Communities and towns across Wales’ coast will need to adapt and evolve if they’re going to survive climate change and rising sea levels, one council warns.
Ceredigion Council is one of the authorities most affected by coastal erosion and they say the long term future for some coastal areas is ‘problematic’.
Michael and Jane Page know all about the effects of coastal erosion. The couple’s home has been on the frontline since they moved to New Quay in Ceredigion for their retirement.
They’ve had to watch their garden slowly disappear.
“We've been here [New Quay] five years now this June, and the piece of grass at the bottom was level and part of our lawn and in the previous year or two it has slid away mainly due to rainfall and the general subsidence of the cliff here." says Michael.
"The winter is the problem, because of the extra rainfall. The summer, generally everything is fairly stable. We’re both in our 70s and we love the house and we hope it’ll stay there for our lifetime, but who knows?”
It’s estimated that almost a quarter of Wales’ coastline is affected by erosion.
A major landslide happened at Oxwich Bay in Gower at the start of January.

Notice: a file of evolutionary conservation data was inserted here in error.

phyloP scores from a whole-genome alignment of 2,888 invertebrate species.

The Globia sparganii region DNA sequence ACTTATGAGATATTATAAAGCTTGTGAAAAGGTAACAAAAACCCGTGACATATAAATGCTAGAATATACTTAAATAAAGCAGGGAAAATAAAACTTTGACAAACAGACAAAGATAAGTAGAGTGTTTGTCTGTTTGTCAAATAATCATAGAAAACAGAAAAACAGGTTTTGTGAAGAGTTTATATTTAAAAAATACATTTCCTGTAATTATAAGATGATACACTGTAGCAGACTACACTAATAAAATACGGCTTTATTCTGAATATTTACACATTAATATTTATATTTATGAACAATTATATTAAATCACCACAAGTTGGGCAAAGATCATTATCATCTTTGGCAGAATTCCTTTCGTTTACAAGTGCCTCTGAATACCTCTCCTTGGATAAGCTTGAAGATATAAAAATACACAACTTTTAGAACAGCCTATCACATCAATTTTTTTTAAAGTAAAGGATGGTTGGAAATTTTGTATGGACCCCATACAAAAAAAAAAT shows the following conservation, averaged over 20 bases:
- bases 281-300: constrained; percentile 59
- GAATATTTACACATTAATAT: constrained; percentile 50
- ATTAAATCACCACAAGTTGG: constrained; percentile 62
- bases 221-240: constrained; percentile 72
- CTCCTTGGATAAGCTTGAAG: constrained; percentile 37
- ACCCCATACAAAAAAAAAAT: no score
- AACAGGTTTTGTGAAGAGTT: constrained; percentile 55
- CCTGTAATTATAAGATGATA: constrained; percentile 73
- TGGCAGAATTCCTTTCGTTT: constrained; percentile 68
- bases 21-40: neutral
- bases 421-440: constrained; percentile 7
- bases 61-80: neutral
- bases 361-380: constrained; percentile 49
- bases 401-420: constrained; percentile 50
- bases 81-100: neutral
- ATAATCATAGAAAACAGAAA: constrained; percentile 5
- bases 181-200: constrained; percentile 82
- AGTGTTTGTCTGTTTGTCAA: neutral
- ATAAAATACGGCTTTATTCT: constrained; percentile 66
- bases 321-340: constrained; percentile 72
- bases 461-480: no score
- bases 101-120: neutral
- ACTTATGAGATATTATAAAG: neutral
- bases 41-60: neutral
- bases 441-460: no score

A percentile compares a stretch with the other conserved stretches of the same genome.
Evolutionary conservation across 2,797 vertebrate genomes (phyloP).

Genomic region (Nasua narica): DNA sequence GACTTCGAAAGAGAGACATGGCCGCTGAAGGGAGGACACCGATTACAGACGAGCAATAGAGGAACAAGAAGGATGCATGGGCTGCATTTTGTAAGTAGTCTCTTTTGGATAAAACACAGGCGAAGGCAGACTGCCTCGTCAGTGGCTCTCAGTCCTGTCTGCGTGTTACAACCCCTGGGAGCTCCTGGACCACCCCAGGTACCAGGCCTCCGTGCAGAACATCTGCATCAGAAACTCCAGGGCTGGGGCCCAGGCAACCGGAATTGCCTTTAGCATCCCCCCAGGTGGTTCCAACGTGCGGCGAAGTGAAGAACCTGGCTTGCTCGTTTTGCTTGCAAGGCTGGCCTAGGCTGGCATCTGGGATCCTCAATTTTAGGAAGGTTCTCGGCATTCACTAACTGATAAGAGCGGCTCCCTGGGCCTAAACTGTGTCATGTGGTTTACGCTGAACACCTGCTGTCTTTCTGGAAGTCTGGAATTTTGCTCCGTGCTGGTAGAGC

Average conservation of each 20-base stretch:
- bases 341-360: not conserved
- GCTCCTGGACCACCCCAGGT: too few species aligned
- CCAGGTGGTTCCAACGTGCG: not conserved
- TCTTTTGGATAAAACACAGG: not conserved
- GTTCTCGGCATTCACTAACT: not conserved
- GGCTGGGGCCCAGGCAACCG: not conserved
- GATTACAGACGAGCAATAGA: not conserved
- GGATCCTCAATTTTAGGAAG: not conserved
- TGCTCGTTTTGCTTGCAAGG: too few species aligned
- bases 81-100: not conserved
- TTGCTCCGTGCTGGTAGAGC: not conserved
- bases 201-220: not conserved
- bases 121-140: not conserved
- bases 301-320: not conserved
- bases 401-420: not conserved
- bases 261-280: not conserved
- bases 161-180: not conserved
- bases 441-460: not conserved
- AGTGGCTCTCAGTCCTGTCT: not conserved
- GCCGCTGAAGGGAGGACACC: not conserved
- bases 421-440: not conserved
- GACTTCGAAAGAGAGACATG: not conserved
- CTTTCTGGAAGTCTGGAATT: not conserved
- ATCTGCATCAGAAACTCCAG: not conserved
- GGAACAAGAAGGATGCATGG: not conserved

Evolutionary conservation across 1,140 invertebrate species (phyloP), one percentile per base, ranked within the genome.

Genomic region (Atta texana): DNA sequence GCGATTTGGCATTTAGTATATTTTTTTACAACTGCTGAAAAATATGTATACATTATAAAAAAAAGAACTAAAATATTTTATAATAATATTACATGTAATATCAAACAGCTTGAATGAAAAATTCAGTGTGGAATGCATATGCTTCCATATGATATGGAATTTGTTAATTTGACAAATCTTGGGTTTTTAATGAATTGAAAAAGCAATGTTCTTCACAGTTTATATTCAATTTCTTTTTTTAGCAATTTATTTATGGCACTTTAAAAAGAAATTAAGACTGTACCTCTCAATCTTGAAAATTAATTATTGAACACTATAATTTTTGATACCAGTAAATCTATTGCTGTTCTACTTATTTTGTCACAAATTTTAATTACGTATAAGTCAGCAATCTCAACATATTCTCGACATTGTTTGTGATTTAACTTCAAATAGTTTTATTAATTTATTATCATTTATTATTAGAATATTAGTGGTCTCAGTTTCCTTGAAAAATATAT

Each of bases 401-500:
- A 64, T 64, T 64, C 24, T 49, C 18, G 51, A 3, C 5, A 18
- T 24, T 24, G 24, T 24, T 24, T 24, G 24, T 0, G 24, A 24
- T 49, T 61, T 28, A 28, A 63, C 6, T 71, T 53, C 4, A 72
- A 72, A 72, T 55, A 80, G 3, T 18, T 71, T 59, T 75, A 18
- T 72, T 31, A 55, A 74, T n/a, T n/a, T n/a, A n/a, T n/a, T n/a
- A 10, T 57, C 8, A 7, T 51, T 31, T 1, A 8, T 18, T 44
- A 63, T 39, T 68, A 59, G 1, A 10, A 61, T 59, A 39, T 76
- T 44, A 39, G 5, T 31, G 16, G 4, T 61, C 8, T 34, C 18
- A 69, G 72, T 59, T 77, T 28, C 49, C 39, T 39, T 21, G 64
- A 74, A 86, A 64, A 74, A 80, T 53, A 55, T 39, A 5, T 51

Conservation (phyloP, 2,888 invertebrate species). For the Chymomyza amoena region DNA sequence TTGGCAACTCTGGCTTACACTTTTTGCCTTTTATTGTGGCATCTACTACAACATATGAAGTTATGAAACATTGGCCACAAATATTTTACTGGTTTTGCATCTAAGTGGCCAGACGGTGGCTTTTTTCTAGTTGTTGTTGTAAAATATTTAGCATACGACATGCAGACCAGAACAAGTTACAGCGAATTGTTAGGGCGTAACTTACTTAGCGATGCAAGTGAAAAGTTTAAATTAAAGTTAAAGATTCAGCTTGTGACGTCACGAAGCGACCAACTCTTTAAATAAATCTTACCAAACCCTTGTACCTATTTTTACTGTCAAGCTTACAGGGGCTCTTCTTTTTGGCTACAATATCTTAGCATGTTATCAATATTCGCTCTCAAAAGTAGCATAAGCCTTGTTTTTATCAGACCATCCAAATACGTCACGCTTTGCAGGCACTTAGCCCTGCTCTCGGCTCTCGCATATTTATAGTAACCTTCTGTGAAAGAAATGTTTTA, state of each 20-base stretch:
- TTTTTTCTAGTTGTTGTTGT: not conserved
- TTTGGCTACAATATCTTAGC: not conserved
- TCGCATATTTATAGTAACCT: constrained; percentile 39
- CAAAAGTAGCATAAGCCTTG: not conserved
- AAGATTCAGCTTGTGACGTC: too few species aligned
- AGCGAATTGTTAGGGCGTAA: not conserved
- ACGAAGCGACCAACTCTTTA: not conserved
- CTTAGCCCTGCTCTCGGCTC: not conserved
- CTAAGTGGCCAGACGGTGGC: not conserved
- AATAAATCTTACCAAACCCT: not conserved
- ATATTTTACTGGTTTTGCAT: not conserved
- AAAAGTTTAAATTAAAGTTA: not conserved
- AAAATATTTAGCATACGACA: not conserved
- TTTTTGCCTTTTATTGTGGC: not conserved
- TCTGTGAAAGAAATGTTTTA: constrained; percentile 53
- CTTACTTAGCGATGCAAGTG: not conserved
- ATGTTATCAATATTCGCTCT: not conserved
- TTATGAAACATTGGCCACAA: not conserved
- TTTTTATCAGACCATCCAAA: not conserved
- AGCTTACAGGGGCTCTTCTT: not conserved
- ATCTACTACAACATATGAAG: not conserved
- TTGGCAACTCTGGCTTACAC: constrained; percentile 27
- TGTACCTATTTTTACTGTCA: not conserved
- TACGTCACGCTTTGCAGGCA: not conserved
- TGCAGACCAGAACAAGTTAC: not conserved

Old Colwyn in North Wales has also been regularly hit with storms battering the promenade. The ailing sea wall along the coast protects the A55 and rail line along with a main sewer which runs underneath. However, the town's tourist industry could be wiped out unless repairs are made to the wall.
The CHERISH project at Aberystwyth University is mapping the extent of Wales’ coastal erosion. Dr Patrick Robson says climate change could have a big impact on our coastline.
“If we are to expect more intense storms, more frequent storms as a result of climate change, and even small increases in sea level, these will have big implications for the way the sediments do move around our coastlines, and the undercutting of cliff faces, which will exacerbate erosion. It's difficult to estimate where those will happen, but by looking at some well known heritage sites, we've been trying to measure the rates of loss, and some of them are quite startling.”
Councils and the Welsh Government are spending many millions on flood defences but warn there will be some difficult choices. Rhodri Llwyd from Ceredigion Council warns the intensity of climate change is affecting towns and villages across the local authority.
“We will be looking at other schemes to protect the communities that have been identified as being at risk in the future. I think there are communities around the entire Welsh coastline that will need to adapt and evolve in the short and medium term, because the long term future for them will be problematic, given the intensity of climate change and sea level rise.”
The Welsh Government is spending £350 million over five years for flood and coastal risk projects.
It says it prioritises the funding for homes most at risk. When asked at a plenary meeting Environment Secretary, Lesley Griffiths, said the amount of money the Welsh Government set aside isn’t enough and their budget had been hit as a result of austerity measures.